Tour de Taklimakan Female Rider – China’s Dakar Rally

China's Dakar

Starting in 2005, the Tour de Taklimakan rally now dubbed China’s Dakar Rally, held in the world’s second largest desert, the Hami, and has attracted more than 100 drivers and 40 riders from all over the country this year. And its attracted female drivers and motorcyclists as well, who also enjoy the extreme challenges of toughness and speed.

During the average working week, Su Yanli is no different from the millions of Beijing’s female office workers. But while most city girls spend their time in shopping malls or watching soap operas, this 24-year-old accountant puts on her helmet and motor-racing gear to chase fellow racers throughout the remote suburbs.

“I enjoy the high speed and the sound when you rev the engine, it is so cool. You can leave all your troubles behind. Nothing can stop you from moving ahead,” Su exclaimed.

“Chinese people always think motorbikes only belong to the guys. They think females should learn a musical instrument or have some ‘quiet hobbies’. That is totally biased. Those things are too boring to me. I like extreme sports and motorcycle competition is my favourite,” said Su, who started racing three years ago.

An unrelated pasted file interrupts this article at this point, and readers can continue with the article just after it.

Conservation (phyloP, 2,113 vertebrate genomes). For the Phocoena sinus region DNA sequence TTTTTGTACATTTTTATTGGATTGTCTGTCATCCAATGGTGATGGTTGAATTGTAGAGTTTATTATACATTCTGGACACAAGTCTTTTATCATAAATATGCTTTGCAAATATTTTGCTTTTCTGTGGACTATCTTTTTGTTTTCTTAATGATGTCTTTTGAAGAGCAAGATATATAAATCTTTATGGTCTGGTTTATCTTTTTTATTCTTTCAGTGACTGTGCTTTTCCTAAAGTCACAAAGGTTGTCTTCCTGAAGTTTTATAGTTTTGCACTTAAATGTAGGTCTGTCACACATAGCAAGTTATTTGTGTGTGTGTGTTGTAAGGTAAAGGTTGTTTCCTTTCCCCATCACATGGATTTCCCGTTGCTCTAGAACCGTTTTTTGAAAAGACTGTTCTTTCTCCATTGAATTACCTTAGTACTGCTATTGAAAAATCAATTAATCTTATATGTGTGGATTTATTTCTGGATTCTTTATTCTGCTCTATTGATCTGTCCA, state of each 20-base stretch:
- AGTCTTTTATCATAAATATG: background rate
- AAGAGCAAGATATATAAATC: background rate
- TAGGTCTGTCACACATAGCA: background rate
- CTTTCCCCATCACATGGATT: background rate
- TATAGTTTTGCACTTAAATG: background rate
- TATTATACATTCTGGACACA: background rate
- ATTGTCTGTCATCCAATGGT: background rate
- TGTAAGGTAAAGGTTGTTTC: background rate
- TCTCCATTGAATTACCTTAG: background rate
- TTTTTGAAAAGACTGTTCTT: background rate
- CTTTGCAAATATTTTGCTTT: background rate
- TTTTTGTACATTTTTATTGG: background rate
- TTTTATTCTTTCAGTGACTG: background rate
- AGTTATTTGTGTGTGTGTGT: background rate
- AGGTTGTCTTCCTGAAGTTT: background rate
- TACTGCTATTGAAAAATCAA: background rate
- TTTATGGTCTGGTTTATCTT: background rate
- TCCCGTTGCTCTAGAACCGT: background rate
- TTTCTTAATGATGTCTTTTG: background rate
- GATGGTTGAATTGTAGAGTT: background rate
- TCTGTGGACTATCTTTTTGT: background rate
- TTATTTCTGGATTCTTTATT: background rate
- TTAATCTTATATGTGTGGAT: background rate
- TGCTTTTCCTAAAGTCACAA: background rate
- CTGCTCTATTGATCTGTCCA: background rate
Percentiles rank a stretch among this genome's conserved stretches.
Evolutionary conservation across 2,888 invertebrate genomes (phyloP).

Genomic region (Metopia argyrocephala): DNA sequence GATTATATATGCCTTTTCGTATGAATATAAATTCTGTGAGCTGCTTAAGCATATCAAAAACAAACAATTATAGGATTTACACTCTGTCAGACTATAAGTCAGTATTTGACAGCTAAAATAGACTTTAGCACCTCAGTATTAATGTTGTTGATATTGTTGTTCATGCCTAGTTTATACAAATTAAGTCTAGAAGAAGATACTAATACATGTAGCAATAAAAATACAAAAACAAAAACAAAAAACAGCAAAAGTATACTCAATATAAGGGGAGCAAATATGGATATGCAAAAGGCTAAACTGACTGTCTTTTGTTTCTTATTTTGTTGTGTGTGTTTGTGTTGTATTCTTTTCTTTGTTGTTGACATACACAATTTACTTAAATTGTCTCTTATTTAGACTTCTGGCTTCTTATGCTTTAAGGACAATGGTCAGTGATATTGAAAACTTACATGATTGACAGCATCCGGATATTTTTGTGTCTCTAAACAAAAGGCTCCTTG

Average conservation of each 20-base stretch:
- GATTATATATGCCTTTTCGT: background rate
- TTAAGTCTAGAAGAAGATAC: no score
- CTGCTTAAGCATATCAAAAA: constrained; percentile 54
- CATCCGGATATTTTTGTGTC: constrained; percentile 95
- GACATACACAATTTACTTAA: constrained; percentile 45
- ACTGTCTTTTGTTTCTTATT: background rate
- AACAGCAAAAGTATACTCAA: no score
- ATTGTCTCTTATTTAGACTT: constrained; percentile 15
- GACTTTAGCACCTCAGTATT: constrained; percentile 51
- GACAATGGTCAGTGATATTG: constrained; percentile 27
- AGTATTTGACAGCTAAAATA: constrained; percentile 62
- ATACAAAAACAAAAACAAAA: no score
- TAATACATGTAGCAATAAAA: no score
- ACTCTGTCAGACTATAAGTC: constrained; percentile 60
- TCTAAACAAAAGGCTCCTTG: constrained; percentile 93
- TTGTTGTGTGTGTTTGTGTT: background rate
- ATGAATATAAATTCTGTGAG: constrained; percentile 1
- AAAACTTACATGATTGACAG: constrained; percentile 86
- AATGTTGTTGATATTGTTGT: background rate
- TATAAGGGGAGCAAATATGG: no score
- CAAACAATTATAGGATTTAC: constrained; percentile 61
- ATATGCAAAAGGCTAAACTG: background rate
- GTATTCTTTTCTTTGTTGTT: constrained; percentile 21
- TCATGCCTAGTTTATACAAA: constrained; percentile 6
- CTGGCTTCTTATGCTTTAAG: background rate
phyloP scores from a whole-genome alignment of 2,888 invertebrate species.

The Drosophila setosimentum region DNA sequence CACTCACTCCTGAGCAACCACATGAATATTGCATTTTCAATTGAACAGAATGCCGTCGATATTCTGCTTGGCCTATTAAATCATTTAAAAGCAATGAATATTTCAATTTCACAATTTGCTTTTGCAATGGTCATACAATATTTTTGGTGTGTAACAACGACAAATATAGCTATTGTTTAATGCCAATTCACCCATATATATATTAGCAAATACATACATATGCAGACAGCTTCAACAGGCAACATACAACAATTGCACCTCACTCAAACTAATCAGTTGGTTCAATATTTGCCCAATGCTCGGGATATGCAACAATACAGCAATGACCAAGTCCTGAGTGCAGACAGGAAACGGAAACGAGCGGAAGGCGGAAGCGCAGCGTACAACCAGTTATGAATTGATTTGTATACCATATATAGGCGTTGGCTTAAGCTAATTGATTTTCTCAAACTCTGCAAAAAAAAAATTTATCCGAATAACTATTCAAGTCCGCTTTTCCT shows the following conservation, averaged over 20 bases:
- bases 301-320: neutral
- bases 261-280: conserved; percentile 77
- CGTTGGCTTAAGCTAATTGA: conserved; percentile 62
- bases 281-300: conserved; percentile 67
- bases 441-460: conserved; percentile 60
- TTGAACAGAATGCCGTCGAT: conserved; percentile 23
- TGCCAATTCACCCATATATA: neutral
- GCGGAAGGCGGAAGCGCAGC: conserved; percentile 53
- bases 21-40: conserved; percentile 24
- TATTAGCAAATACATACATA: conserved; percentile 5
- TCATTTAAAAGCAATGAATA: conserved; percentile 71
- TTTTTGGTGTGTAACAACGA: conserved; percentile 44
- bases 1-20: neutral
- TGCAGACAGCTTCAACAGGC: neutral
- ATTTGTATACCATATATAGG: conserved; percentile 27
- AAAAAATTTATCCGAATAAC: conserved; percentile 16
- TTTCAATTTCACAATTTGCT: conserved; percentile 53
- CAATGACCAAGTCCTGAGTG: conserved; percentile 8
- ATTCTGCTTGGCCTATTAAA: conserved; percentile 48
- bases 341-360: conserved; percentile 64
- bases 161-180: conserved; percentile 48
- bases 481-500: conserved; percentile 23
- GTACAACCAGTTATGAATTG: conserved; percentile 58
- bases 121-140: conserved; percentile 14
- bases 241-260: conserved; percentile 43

The Tour de Taklimakan is her first serious competition; however Su surprised her rivals and herself by winning the first leg of the HT 5.4 group on Sunday to become the first rider to don the golden helmet.

“I really didn’t have any expectations for this race. I am an amateur, just riding for fun, trying my best to finish on each leg,” Su said. “But the victory proved that we girls can really make it”, she adds.

Lu Min is the only other woman among the 44 riders in this year’s Tour de Taklimakan’s motorcycling rally. She is also the only female professional in the event and the third in the rally’s five-year history (Lu Min of the Xinyuan International motor team pictured above).  The long-haired 23-year-old looks like a girl-next-door but she is all grit and determination when it comes to racing.

“My parents think it’s too dangerous for a girl to ride a motorcycle, let alone race competitively. I’m not fear-proof but I just love the feeling of flying and they have finally become supportive,” Lu said, showing off bruises on her arms and legs due to injuries.  Lu started racing in 2005 and decided to turn professional last year.

“We now regard the Tour de Taklimakan as a mini-Dakar. It is very challenging and I believe it will prepare me for next year’s Dakar,” Lu, of the Rely x5 team, said of the 3,800 km event.

The organizers have now set their sights on turning the biggest domestic rally into an international one from 2012.
*source China Daily